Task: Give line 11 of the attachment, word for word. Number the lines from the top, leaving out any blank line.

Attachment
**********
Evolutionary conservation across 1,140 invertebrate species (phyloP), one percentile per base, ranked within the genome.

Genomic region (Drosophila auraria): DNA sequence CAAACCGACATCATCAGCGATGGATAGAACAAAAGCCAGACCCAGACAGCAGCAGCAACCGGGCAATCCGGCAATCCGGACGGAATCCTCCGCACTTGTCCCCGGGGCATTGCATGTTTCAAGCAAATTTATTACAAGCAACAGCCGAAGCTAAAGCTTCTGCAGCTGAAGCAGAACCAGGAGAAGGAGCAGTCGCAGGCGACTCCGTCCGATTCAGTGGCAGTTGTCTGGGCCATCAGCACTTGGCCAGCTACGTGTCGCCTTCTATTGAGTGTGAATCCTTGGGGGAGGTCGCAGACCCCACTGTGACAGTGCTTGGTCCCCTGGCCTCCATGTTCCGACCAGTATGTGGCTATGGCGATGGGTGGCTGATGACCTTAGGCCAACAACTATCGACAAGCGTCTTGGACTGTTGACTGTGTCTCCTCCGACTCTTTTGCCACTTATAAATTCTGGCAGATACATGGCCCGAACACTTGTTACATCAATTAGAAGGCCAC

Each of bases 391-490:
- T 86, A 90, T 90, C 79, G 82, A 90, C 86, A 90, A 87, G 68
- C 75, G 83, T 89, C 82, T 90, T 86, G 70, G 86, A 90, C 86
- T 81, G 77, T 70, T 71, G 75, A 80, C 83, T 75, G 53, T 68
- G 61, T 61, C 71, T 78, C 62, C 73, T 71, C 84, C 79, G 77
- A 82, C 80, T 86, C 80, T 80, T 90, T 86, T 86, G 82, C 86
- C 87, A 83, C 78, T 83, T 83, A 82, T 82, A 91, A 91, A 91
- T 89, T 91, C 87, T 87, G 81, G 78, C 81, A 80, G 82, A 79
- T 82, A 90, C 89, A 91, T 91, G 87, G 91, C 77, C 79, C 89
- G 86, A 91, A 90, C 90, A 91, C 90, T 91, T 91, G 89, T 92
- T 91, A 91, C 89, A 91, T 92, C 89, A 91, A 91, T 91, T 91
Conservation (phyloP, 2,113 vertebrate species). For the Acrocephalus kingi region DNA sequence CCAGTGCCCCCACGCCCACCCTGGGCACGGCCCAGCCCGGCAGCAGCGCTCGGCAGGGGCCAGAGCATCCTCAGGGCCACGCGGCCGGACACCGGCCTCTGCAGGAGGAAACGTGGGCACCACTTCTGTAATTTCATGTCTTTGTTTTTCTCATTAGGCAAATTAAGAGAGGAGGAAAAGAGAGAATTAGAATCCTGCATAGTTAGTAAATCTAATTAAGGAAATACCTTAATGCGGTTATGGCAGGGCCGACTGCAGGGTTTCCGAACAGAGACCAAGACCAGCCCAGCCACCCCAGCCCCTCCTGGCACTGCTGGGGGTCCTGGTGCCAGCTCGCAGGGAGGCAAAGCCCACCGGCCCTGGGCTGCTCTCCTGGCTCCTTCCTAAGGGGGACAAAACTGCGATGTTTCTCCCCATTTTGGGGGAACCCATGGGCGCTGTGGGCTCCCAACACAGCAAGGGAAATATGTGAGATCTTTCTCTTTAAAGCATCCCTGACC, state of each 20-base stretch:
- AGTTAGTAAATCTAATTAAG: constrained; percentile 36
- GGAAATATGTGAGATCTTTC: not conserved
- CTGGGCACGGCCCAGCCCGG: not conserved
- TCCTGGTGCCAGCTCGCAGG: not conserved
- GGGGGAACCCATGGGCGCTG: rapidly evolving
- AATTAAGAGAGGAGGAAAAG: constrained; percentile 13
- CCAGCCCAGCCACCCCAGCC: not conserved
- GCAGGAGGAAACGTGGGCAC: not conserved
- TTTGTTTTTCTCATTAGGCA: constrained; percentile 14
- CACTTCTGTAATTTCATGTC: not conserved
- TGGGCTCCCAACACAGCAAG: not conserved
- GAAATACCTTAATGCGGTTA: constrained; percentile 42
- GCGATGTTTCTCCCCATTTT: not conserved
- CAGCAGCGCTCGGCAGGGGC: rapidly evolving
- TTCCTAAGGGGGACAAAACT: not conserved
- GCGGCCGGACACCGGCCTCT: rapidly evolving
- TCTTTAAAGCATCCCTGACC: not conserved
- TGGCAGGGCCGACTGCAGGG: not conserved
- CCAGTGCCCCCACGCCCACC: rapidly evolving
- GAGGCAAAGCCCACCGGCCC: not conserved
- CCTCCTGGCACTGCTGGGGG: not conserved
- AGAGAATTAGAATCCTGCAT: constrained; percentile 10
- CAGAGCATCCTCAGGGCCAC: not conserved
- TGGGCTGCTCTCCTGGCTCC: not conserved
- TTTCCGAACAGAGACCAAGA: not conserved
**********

- T 82, A 90, C 89, A 91, T 91, G 87, G 91, C 77, C 79, C 89